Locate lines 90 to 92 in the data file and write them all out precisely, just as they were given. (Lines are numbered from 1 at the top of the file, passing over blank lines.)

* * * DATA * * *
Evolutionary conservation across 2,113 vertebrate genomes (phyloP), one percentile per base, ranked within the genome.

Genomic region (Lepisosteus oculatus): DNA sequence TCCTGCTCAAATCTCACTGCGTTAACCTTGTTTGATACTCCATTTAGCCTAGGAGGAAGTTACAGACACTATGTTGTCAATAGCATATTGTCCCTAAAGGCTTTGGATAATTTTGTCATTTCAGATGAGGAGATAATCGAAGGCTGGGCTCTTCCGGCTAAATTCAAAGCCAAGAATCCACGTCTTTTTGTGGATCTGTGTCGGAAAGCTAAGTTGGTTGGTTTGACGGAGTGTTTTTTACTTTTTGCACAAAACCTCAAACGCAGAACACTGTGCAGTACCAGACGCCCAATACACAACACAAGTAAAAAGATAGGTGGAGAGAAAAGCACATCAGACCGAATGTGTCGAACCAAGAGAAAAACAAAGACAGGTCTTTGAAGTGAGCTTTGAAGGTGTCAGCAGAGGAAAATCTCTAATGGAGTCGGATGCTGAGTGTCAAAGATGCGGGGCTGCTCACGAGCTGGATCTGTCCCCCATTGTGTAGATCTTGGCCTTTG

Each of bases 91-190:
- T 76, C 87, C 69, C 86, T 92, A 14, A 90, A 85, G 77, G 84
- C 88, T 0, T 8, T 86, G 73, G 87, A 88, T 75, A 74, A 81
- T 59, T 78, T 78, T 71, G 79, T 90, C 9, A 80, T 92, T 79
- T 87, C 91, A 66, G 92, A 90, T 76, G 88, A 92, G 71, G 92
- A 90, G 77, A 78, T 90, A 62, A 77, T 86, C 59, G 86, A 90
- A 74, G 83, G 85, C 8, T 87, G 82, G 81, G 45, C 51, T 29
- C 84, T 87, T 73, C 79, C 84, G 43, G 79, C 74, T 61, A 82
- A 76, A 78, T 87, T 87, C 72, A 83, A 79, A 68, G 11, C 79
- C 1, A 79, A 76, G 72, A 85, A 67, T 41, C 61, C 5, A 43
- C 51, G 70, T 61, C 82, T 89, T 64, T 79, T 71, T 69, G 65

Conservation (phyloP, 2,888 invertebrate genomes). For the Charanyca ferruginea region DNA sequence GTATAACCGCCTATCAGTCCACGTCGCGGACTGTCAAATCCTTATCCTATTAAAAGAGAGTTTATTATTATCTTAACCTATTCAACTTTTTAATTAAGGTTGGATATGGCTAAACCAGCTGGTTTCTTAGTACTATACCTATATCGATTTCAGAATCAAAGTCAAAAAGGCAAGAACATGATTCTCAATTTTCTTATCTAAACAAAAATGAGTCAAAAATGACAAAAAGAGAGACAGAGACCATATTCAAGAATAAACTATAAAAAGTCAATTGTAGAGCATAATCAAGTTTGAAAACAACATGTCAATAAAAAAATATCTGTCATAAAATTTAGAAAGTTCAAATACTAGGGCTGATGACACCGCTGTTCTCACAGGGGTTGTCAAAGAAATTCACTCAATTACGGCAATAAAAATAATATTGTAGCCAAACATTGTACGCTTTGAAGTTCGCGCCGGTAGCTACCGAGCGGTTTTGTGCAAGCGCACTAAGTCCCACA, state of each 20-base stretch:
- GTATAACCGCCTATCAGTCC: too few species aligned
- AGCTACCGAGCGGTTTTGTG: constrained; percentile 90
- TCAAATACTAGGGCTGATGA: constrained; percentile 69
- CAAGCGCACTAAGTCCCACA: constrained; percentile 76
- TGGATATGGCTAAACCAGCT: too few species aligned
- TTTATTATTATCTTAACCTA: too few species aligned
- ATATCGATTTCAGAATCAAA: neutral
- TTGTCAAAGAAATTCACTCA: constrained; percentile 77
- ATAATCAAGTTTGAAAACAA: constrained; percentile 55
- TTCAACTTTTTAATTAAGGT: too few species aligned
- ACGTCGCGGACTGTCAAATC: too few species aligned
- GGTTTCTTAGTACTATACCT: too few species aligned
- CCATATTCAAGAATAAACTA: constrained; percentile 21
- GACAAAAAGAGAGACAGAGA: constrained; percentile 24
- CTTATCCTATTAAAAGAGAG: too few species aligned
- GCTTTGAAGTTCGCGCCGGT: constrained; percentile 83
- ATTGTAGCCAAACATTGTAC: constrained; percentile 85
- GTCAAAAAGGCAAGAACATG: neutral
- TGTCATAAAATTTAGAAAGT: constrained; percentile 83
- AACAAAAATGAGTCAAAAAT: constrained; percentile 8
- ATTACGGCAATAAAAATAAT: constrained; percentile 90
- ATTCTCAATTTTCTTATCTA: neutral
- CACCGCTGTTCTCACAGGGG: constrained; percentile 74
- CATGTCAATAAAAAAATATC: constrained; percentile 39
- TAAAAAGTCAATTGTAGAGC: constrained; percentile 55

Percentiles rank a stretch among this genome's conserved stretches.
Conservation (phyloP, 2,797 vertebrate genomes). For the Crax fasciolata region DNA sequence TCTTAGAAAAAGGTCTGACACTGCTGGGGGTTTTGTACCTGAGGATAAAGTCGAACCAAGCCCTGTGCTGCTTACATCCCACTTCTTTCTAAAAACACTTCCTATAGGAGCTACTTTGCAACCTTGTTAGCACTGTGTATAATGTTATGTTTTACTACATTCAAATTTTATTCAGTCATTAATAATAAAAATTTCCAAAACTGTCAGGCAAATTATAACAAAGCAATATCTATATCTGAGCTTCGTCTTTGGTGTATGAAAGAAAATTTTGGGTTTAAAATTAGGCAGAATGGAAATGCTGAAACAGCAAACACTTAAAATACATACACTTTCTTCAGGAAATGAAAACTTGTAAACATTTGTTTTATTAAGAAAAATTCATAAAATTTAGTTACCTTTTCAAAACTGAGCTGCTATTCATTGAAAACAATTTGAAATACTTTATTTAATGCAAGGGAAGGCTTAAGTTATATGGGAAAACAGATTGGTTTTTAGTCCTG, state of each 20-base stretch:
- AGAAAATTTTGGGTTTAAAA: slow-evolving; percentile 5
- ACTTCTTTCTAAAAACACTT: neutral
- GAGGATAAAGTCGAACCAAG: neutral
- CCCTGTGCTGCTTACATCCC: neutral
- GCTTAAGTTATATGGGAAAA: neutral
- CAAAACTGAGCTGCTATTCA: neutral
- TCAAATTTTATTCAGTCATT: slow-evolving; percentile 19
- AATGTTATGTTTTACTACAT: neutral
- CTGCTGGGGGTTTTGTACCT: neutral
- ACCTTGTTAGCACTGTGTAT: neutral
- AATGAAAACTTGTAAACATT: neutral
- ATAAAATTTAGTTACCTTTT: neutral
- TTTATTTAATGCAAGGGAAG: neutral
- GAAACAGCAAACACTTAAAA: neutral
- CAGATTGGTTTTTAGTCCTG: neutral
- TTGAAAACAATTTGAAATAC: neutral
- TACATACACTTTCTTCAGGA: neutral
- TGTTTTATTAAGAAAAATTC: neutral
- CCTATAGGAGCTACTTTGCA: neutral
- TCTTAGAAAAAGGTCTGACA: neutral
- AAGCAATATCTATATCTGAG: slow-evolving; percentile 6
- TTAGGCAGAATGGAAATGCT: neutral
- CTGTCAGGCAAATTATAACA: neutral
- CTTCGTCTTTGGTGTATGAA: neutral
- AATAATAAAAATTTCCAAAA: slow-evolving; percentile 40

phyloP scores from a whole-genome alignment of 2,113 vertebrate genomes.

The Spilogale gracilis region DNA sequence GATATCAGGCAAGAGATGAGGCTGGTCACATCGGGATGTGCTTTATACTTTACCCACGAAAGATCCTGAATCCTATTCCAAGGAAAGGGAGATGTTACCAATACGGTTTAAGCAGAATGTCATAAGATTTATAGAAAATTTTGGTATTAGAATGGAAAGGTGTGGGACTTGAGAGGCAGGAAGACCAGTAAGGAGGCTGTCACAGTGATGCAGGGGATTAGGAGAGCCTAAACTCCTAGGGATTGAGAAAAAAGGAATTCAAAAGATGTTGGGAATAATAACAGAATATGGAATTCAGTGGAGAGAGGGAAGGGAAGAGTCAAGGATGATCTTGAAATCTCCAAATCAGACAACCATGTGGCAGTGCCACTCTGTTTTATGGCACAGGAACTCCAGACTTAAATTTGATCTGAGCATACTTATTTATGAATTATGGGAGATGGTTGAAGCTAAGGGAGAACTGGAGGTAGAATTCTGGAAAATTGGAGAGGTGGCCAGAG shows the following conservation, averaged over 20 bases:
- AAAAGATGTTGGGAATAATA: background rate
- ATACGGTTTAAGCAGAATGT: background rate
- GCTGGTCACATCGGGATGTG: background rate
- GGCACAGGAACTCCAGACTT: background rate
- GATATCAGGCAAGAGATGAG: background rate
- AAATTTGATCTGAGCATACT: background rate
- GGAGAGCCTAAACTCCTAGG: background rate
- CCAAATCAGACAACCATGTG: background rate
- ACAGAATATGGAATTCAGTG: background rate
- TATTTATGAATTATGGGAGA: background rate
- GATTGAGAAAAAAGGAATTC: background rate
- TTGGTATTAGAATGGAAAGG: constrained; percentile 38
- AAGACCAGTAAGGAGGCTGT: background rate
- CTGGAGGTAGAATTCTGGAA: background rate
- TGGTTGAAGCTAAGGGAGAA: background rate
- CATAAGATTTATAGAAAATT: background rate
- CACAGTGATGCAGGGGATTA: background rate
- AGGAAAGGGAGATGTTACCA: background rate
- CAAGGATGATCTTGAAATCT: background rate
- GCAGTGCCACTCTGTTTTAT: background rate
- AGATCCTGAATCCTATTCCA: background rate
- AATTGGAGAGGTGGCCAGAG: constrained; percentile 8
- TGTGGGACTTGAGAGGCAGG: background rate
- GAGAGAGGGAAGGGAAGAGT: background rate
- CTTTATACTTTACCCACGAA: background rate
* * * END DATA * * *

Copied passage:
- AATTGGAGAGGTGGCCAGAG: constrained; percentile 8
- TGTGGGACTTGAGAGGCAGG: background rate
- GAGAGAGGGAAGGGAAGAGT: background rate